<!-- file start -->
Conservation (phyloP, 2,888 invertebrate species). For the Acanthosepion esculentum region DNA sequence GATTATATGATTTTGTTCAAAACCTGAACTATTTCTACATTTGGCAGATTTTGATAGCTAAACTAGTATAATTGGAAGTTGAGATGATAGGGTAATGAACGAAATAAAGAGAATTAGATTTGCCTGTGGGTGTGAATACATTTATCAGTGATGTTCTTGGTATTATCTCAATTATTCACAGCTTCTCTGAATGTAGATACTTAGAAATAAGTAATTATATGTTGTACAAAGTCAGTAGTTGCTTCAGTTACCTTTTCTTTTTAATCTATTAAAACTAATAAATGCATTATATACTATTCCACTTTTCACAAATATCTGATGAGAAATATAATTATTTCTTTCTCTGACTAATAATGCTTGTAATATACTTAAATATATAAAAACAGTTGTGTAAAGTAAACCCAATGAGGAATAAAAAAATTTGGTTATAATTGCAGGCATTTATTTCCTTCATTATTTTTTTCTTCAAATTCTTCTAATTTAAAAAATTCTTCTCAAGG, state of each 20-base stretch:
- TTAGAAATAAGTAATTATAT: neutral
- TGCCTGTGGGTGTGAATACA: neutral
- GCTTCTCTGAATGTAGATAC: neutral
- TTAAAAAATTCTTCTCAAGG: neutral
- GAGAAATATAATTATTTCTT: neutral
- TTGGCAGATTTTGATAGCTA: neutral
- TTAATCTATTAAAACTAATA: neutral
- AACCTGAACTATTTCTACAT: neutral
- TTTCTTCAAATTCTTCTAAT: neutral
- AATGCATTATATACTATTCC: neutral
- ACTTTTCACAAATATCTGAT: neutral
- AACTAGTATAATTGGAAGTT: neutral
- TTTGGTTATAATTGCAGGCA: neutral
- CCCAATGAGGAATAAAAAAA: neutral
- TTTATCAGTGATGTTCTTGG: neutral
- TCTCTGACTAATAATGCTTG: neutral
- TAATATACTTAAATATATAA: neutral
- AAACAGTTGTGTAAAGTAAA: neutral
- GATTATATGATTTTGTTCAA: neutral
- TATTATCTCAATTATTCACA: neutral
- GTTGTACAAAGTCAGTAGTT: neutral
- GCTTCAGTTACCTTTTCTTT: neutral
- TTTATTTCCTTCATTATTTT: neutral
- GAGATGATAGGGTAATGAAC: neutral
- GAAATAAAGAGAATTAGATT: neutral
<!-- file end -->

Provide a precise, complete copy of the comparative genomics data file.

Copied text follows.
Conservation (phyloP, 2,888 invertebrate species). For the Acanthosepion esculentum region DNA sequence GATTATATGATTTTGTTCAAAACCTGAACTATTTCTACATTTGGCAGATTTTGATAGCTAAACTAGTATAATTGGAAGTTGAGATGATAGGGTAATGAACGAAATAAAGAGAATTAGATTTGCCTGTGGGTGTGAATACATTTATCAGTGATGTTCTTGGTATTATCTCAATTATTCACAGCTTCTCTGAATGTAGATACTTAGAAATAAGTAATTATATGTTGTACAAAGTCAGTAGTTGCTTCAGTTACCTTTTCTTTTTAATCTATTAAAACTAATAAATGCATTATATACTATTCCACTTTTCACAAATATCTGATGAGAAATATAATTATTTCTTTCTCTGACTAATAATGCTTGTAATATACTTAAATATATAAAAACAGTTGTGTAAAGTAAACCCAATGAGGAATAAAAAAATTTGGTTATAATTGCAGGCATTTATTTCCTTCATTATTTTTTTCTTCAAATTCTTCTAATTTAAAAAATTCTTCTCAAGG, state of each 20-base stretch:
- TTAGAAATAAGTAATTATAT: neutral
- TGCCTGTGGGTGTGAATACA: neutral
- GCTTCTCTGAATGTAGATAC: neutral
- TTAAAAAATTCTTCTCAAGG: neutral
- GAGAAATATAATTATTTCTT: neutral
- TTGGCAGATTTTGATAGCTA: neutral
- TTAATCTATTAAAACTAATA: neutral
- AACCTGAACTATTTCTACAT: neutral
- TTTCTTCAAATTCTTCTAAT: neutral
- AATGCATTATATACTATTCC: neutral
- ACTTTTCACAAATATCTGAT: neutral
- AACTAGTATAATTGGAAGTT: neutral
- TTTGGTTATAATTGCAGGCA: neutral
- CCCAATGAGGAATAAAAAAA: neutral
- TTTATCAGTGATGTTCTTGG: neutral
- TCTCTGACTAATAATGCTTG: neutral
- TAATATACTTAAATATATAA: neutral
- AAACAGTTGTGTAAAGTAAA: neutral
- GATTATATGATTTTGTTCAA: neutral
- TATTATCTCAATTATTCACA: neutral
- GTTGTACAAAGTCAGTAGTT: neutral
- GCTTCAGTTACCTTTTCTTT: neutral
- TTTATTTCCTTCATTATTTT: neutral
- GAGATGATAGGGTAATGAAC: neutral
- GAAATAAAGAGAATTAGATT: neutral